Drug Overdose vs. Fentanyl Poisoning: A Key Difference
By Stephen Hill, J.D., May 10, 2022
Today is National Fentanyl Awareness Day and it could not come soon enough. Drug overdose is the leading cause of accidental death in the United States. Unfortunately, the number of overdoses are continuing to rise every day. The CDC reported over 106,000 drug overdose deaths during the 12-month period ending in November 2021—the highest number ever recorded.
Even more concerning is that opioid overdose deaths among teens in particular have skyrocketed. A study conducted by the CDC found that deaths from opioid overdoses in teens ages 14 to 18 increased by 94% between 2019 and 2020 and went up another 20% between 2020 and 2021. This is in large part due to fentanyl, an extremely powerful synthetic opioid that can be 50 to 100 times more potent than heroin and morphine.
Drug cartels have figured out how to create this synthetic opioid in a lab and are now using fentanyl to lace all different types of substances. Furthermore, cartels have created their own pill pressing machines and are disguising pressed fentanyl pills as prescription drugs such as Oxycodone, Xanax, and Adderall. Drug cartel profits have increased dramatically as a result and are literally willing to write off the loss of life as a business expense.
But if a person dies because they take one pill thinking it is something like a Xanax made by a pharmaceutical company but it turns out to be a pressed fentanyl pill made by a drug cartel, is that really an overdose? I believe a more accurate description of this all too common scenario is fentanyl poisoning.
Labeling a cause of death as a “drug overdose” when it concerns a person dying due to using a drug that they are unaware contains fentanyl is misleading to the public. When people think of a drug overdose, they think someone took way too much of a substance or mixed multiple substances. But with fentanyl, literally one pill can kill. The DEA shows an image of a penny next to a potentially lethal dose of fentanyl. It is shocking to see that no more than a few grains of sand can be fatal.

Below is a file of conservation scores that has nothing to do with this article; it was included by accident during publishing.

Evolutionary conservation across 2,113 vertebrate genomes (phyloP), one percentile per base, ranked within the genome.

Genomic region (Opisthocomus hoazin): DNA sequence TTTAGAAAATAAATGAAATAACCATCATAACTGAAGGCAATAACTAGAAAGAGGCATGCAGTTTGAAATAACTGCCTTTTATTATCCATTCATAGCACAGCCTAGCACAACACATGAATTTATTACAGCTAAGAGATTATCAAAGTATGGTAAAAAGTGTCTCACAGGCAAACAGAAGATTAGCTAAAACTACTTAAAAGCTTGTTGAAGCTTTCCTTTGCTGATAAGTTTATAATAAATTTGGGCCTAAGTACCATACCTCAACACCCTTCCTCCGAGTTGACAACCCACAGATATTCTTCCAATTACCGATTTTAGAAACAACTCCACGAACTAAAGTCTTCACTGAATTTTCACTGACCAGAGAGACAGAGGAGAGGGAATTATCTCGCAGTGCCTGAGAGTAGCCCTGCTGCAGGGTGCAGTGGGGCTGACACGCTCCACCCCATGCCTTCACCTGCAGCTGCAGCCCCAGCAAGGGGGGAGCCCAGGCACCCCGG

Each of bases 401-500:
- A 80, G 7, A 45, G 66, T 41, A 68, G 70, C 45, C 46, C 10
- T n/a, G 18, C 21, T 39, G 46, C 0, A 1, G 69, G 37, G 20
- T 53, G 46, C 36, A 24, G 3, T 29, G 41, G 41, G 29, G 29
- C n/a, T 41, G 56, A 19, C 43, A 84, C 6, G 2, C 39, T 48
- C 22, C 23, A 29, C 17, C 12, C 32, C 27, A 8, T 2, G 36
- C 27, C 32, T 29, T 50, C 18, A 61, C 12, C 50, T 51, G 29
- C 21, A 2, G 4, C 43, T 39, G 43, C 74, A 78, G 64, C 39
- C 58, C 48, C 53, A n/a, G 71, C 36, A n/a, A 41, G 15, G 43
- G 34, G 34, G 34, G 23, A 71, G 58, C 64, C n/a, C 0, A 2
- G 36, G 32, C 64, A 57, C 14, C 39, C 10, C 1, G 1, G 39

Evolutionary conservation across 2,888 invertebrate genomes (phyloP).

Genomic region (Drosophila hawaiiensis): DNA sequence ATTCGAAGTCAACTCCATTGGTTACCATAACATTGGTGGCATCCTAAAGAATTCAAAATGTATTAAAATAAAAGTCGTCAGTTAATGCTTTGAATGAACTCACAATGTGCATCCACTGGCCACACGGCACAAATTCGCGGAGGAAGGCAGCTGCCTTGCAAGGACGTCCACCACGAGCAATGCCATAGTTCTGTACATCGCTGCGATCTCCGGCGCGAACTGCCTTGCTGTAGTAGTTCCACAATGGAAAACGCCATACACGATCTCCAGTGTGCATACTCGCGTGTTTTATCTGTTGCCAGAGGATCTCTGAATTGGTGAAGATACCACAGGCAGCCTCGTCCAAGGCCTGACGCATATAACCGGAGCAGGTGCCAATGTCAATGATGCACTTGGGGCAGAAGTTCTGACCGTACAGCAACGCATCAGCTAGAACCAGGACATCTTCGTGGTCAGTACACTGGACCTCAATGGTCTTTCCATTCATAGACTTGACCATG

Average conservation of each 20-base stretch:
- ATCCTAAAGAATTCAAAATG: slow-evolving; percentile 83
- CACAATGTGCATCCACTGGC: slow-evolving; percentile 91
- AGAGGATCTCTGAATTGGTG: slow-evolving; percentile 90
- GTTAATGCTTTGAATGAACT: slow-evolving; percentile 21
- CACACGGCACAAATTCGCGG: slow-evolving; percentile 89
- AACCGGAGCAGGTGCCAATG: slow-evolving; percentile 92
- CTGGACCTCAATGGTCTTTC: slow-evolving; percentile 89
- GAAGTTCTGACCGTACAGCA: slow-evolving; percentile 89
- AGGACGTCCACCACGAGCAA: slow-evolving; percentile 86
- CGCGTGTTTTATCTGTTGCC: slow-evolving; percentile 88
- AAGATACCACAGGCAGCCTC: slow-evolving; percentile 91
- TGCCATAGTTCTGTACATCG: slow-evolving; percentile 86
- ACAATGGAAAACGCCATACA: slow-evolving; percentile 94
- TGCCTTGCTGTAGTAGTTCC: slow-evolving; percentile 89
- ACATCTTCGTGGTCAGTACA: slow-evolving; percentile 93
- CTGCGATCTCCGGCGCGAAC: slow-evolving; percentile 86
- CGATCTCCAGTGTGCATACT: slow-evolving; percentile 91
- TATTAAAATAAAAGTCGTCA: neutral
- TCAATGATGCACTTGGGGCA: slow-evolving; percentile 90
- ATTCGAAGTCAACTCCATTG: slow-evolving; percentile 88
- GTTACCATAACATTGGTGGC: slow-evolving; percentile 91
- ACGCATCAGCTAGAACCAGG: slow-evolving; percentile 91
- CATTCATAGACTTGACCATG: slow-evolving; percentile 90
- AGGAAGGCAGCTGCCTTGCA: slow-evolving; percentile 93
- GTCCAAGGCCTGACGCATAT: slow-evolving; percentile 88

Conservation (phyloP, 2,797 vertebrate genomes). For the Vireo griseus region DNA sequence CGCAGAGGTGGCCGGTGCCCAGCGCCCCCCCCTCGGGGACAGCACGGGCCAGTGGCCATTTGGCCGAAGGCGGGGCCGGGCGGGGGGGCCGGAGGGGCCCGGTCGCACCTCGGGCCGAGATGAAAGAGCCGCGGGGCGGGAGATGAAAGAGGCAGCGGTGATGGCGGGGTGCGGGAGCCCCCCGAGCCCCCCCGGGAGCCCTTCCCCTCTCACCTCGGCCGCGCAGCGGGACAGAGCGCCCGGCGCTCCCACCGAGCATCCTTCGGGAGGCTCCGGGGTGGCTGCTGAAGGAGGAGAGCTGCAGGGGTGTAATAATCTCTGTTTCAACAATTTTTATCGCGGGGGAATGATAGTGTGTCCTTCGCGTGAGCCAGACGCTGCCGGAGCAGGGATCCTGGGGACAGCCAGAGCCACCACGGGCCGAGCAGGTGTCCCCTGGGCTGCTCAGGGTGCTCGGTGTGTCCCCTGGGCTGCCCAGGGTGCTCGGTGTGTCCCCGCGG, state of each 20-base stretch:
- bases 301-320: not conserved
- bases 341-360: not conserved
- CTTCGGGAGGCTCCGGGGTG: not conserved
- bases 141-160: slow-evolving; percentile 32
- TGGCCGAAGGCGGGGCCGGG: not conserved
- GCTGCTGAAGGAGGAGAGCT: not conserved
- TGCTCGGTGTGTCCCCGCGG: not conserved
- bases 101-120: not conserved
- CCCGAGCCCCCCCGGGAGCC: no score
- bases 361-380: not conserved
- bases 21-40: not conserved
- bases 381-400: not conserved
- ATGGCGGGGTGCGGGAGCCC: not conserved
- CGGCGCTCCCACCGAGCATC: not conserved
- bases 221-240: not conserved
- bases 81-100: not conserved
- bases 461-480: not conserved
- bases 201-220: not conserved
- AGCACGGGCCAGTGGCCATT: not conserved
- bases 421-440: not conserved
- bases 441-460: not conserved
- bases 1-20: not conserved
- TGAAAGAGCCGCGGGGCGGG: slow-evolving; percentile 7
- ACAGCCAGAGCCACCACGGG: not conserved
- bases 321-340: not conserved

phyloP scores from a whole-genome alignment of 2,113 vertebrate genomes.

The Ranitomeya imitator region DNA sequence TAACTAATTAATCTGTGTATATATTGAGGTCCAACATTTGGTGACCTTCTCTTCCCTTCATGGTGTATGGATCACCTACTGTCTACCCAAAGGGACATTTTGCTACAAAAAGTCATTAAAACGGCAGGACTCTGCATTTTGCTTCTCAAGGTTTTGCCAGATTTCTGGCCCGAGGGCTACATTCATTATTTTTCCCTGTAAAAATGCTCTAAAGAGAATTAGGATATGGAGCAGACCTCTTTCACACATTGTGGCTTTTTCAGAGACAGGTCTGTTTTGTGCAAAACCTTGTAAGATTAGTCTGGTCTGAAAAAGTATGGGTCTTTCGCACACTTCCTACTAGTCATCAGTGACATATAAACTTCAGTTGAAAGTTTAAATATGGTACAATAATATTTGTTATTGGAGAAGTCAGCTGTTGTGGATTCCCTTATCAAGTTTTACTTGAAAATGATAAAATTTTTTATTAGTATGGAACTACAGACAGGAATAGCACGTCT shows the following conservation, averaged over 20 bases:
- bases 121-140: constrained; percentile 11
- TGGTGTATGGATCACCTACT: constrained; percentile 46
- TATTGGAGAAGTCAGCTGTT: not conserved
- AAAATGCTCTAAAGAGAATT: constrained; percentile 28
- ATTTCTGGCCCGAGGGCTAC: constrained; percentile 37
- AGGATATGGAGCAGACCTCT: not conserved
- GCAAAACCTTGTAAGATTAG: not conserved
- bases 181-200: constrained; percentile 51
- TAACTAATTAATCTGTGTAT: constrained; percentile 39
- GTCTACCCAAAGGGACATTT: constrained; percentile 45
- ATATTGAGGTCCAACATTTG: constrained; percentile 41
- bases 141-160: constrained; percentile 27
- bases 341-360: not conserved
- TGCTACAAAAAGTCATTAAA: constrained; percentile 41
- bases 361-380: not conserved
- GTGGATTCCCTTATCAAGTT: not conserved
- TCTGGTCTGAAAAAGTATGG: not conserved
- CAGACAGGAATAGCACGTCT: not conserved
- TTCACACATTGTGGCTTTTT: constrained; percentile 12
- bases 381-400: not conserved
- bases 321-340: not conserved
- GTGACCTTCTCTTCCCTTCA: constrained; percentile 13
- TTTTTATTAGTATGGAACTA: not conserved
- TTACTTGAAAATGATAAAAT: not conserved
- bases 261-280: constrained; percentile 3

Young people who do not even have a history of substance use disorder are now dying because of fentanyl poisoning. Unless you have a fentanyl testing strip—which of course almost all teens do not have—there is no way of knowing if the drug you are taking is laced with fentanyl until it is too late.
We must distinguish a drug overdose from fentanyl poisoning to properly educate the public about the current opioid crisis. It is all about the mindset—when someone takes a large quantity of a substance and/or mixes multiple substances such as opioids and alcohol and dies as a result, then categorizing that as a drug overdose is a fair assessment. However, if the person using the substance did not have knowledge that the substance contained fentanyl, then I do not believe that to be an overdose. Rather, that is someone who died as a result of fentanyl poisoning.
Overdose death numbers continue to rise despite the frequent use of Narcan by first responders. Narcan is a prescription medicine used for the treatment of an opioid overdose. It is most commonly used in a nasal spray form and has saved countless lives in America.
It is the most dangerous time in history to be using drugs because of fentanyl. Every school district in America should carry Narcan and every educator should be trained on how to properly use Narcan. You don’t need and more than likely don’t have a heroin problem in your school, but you still need to carry Narcan and educate people on fentanyl because it is being found in all different types of drugs.
My heart goes out to all of the families that have lost a loved one due to a drug overdose or fentanyl poisoning.